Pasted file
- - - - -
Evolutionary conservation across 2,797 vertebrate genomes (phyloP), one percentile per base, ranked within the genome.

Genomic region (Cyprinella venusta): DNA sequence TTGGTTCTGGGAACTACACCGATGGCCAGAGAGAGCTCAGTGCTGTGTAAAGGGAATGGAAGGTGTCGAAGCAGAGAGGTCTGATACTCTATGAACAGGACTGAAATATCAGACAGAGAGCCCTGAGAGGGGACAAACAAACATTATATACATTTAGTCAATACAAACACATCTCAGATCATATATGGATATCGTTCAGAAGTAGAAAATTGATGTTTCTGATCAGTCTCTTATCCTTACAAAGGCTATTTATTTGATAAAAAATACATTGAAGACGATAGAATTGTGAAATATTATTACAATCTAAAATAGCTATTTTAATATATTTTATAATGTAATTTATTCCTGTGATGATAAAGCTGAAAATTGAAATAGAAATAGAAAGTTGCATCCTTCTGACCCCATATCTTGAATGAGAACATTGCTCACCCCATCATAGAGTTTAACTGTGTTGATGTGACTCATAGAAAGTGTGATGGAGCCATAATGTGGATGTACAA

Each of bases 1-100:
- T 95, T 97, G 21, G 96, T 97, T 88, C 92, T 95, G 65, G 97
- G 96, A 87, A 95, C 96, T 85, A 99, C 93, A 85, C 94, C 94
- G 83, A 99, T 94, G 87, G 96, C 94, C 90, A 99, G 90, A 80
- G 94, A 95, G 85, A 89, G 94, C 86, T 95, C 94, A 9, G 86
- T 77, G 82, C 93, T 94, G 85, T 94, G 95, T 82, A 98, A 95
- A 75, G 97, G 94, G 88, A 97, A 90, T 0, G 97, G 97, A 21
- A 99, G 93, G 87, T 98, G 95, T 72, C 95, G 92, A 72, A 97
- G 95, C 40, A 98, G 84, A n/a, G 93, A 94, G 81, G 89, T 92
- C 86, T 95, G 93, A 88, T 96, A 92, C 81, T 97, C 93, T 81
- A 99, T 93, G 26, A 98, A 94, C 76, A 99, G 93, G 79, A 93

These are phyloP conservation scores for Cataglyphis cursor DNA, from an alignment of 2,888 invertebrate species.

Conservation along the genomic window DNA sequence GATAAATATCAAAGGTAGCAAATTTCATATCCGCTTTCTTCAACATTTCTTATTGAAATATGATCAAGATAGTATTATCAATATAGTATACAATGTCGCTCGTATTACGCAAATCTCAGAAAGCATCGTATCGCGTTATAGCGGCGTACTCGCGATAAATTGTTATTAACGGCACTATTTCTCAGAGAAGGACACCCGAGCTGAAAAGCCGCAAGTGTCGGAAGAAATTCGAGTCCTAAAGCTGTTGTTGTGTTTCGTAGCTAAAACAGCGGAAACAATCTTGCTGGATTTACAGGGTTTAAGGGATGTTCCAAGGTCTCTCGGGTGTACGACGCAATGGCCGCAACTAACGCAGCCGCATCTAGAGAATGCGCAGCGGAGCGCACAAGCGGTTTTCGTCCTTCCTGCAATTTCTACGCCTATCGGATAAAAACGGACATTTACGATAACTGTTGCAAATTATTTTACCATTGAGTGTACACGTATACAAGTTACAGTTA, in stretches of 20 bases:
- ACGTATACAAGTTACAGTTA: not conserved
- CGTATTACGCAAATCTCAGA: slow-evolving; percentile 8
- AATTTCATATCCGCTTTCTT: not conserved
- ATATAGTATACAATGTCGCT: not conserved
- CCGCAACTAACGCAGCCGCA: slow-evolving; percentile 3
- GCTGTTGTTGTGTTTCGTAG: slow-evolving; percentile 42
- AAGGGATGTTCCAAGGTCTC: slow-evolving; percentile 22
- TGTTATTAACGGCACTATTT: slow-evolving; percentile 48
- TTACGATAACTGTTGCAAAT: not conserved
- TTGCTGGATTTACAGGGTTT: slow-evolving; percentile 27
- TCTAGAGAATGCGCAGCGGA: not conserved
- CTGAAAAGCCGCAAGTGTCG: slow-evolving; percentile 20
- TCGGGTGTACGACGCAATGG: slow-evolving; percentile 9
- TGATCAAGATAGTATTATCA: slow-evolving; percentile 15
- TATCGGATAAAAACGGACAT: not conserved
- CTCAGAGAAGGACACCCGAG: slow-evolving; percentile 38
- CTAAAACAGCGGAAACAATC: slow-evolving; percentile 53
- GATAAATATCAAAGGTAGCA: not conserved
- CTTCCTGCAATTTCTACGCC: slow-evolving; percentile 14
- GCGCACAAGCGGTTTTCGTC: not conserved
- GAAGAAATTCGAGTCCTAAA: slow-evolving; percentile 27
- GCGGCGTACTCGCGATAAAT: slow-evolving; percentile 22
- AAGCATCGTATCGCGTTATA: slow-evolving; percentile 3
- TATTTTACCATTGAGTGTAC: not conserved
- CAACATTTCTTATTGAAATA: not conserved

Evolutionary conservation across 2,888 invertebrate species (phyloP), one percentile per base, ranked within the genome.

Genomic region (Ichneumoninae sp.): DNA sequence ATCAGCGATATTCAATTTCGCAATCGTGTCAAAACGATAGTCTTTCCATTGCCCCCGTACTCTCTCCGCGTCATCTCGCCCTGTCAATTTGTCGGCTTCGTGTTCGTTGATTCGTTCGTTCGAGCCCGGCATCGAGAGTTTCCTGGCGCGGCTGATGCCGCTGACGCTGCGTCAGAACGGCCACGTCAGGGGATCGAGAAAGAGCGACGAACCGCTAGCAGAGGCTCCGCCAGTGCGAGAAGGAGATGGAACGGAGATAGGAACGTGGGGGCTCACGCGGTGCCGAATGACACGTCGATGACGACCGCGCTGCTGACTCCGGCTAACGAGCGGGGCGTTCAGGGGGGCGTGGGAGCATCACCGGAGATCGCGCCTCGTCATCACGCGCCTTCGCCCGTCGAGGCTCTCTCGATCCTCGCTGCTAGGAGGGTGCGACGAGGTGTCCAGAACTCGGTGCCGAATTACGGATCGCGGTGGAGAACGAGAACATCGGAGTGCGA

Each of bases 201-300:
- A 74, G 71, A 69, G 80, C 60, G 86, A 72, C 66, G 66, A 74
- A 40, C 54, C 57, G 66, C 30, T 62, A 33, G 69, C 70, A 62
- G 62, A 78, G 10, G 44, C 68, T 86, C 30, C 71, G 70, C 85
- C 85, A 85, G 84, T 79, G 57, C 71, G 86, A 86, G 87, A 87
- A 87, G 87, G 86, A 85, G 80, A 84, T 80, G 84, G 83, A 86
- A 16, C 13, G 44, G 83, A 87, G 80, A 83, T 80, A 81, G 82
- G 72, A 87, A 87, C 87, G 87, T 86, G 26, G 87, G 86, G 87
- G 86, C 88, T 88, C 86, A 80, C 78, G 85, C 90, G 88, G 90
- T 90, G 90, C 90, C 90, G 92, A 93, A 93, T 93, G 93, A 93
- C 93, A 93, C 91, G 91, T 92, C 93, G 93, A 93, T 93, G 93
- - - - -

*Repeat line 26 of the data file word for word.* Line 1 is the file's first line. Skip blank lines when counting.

- TCTAGAGAATGCGCAGCGGA: not conserved